Tag Archive | Dorset

Out the Window

Exploring England #40

Even with careful research and diligent attention to the details on booking websites, there’s no guarantee that what you see is what you will get when it comes to accommodation. On our journey around England, we stayed in eight different places and fortunately all were exactly what we expected. What we usually didn’t expect was the wonderful view we had out the windows of our vacation homes.

Our first night in England was spent in a small family-run guest house in Cranford, a few kilometres from Heathrow. The building was surrounded by a pretty cottage garden, filled with late summer flowers and apple trees laden with ripening fruit.

The only hotel we stayed in was in Portsmouth. As its name implies, the Royal Beach Hotel is located on the seafront. From the top of the shingle beach we could see across the Solent to the Isle of Wight.

Our Airbnb studio near Bridport was the top floor of a converted barn, on farmland owned by the same family for more than a century. The walk up Colmer’s Hill was tempting, but we couldn’t fit it in this time.

We knew from the photos on the website this Airbnb apartment in Falmouth had wonderful views. That was partly why we chose it and we weren’t disappointed. Looking out over the waters of Carrick Roads to the village of Flushing, we were intrigued by the constantly changing colours before us. We weren’t the only ones enjoying the view one morning!

We knew our Airbnb apartment in Manchester would have neither rural nor ocean views, but we weren’t expecting to see a worksite. From our living room we looked into the backyards of the Victorian terraces in the next street. We were fascinated by the renovations over the fence and wondered what the final outcome would be.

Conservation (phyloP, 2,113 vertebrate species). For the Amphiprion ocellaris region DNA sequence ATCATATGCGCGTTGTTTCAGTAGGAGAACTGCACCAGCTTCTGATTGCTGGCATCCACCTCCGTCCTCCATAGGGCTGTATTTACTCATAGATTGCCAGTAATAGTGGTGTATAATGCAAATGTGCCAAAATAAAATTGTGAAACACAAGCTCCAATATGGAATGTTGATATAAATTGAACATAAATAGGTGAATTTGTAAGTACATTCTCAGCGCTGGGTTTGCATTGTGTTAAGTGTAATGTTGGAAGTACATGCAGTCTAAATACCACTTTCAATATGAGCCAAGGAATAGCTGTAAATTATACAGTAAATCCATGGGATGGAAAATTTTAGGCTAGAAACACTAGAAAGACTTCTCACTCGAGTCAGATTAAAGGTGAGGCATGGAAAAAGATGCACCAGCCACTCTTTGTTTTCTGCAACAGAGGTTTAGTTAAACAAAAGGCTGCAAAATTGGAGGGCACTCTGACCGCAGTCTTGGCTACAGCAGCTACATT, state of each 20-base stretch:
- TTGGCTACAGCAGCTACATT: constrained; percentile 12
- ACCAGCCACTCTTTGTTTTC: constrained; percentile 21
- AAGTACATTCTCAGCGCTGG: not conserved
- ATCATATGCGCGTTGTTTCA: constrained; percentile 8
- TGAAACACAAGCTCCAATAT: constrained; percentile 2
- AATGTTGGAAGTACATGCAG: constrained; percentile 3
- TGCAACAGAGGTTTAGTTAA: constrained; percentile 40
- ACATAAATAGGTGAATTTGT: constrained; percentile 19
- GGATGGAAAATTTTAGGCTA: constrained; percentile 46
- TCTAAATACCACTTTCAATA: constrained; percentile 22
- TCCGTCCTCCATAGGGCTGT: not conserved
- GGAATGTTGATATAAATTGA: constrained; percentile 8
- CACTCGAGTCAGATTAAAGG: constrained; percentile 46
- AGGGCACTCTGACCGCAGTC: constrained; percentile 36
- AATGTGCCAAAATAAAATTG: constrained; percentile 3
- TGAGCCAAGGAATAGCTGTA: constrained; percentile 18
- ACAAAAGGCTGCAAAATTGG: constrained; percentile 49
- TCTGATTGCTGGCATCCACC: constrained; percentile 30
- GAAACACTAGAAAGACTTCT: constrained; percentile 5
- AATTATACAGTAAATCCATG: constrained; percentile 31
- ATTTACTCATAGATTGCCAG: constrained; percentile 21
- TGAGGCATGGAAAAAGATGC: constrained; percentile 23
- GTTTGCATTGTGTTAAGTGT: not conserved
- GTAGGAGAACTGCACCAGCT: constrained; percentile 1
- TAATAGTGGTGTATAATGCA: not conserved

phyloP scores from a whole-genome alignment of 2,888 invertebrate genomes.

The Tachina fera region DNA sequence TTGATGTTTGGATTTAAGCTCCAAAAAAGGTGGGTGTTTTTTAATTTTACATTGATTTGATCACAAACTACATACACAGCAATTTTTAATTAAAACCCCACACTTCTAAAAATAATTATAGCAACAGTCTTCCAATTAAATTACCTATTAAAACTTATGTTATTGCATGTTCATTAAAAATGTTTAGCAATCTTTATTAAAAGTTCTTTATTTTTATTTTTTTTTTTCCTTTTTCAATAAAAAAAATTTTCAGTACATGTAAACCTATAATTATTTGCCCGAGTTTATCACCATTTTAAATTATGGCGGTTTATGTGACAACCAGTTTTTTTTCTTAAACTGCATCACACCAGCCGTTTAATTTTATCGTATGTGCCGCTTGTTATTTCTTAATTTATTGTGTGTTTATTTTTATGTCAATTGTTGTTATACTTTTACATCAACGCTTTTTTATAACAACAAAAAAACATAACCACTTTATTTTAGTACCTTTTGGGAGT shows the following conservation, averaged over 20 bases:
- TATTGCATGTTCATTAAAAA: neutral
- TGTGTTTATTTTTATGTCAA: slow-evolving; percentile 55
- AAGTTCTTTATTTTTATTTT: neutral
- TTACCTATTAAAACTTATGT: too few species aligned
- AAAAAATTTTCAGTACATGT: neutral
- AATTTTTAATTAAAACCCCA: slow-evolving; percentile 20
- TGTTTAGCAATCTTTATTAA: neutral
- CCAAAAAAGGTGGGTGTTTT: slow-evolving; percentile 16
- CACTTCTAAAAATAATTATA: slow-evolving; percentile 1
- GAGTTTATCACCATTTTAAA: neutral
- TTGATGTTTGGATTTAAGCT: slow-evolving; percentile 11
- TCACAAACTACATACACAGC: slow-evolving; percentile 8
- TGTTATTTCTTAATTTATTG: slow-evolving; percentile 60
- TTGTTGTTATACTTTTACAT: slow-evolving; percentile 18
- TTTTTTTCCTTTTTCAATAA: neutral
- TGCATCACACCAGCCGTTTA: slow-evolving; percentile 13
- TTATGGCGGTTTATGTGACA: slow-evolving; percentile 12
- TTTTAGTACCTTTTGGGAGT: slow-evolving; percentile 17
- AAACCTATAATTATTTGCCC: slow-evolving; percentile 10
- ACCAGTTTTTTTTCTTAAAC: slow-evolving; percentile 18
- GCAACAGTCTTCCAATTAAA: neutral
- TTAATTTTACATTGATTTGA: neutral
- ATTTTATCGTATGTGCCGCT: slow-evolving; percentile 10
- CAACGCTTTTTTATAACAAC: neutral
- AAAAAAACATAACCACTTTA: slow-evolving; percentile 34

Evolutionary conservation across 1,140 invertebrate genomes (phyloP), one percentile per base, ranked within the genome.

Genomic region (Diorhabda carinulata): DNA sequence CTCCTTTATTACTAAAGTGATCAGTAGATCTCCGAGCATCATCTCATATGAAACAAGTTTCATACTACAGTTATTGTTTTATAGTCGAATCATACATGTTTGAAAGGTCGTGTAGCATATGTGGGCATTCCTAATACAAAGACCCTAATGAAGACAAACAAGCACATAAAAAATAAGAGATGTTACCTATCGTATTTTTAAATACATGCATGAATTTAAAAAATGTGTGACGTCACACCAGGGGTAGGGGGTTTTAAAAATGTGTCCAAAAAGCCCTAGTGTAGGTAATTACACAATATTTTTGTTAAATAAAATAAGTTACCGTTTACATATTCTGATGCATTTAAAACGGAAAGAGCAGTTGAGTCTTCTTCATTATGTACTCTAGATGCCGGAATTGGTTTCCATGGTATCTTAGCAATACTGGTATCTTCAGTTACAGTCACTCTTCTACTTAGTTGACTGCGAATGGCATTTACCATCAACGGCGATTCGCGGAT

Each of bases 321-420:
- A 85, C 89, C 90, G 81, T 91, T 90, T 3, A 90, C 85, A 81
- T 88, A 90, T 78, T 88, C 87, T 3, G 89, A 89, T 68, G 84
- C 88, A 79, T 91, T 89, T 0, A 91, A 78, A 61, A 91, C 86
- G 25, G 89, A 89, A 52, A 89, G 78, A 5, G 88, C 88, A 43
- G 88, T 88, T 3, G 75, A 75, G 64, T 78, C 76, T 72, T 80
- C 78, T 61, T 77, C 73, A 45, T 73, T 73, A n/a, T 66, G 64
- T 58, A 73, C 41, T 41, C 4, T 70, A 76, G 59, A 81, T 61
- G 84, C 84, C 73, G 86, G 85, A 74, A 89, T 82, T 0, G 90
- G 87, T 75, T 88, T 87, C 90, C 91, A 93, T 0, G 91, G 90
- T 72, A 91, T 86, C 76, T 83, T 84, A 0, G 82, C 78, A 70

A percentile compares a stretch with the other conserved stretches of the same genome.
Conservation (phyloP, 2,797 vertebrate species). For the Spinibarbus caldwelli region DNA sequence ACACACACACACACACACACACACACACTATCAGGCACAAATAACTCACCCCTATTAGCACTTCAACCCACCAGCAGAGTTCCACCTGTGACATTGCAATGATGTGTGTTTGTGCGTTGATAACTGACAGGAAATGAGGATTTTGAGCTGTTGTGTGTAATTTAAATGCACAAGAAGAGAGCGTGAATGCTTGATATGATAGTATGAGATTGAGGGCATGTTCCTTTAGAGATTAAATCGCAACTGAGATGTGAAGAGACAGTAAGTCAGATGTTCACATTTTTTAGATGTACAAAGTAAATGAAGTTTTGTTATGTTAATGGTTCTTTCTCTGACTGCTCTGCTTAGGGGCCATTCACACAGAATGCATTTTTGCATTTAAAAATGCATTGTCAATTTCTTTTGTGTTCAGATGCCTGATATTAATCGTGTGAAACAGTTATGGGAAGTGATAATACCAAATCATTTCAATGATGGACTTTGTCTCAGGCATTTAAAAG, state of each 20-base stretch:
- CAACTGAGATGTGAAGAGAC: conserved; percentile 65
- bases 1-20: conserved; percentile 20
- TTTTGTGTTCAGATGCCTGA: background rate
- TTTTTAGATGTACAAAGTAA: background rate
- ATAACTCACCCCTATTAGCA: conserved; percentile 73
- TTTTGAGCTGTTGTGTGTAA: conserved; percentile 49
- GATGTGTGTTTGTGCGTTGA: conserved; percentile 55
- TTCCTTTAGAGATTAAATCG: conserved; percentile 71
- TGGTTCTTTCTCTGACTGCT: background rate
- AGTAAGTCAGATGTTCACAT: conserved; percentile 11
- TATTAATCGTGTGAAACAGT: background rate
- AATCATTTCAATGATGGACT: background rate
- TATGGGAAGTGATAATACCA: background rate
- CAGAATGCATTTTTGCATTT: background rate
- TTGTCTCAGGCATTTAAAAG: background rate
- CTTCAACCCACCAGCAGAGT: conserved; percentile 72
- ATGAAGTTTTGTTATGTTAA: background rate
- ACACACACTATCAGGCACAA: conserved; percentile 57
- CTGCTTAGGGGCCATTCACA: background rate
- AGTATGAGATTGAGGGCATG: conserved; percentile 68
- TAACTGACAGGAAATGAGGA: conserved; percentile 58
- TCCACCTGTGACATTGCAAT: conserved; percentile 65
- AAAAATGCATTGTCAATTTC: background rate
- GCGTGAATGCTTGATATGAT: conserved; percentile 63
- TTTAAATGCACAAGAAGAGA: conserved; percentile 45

Every morning we watched the antics of this hungry little fellow, who helped himself to breakfast from a bird feeder in a tree.

Our next Airbnb home was in Holme Mills, just outside the Lake District. Once again we had beautiful rural views, this time accompanied by the rich rural aroma only cows can provide. The millpond lay behind our cottage and, at the top of the hill, was Lancaster Canal.

On the outskirts of York, our Airbnb cottage was a one in a modern complex located in the grounds of a plant nursery, so it wasn’t a surprise to find a beautifully landscaped formal garden on our doorstep.

While we admired the carefully tended garden beds, it was the local birds who kept us entertained every morning.

In London, we were back in familiar territory. From our studio in Cartwright Gardens, we could see the top of BT Tower above the neighbouring apartment block and, if we looked down, the tiny patch of lawn behind our building.

It would have been tempting to stay home all day in every place we stayed, but after travelling more than 15,000 km to get there we had more to do than look out the window!

00&h=450]

Revealed

Exploring England #5

November: Woodland

From our airbnb home just outside Bridport, the rural view was green and serene. Hidden behind a veil of early morning mist, Colmer’s Hill seemed distant and mysterious.

p1150429

As the mist began to lift, the surrounding woodland became clearer,

p1150430

and soon the Caledonian pines atop the hill were revealed.

p1150434

Jude’s Garden theme in October is Woodland

Buried Treasure

Exploring England #4

Like many people, we visited Dorset’s spectacular Jurassic Coast for one reason. Well-trod paths over dramatic cliffs lead to pretty coastal villages but we weren’t looking up. With heads down and eyes on the ground we had one goal¬† – to find fossils.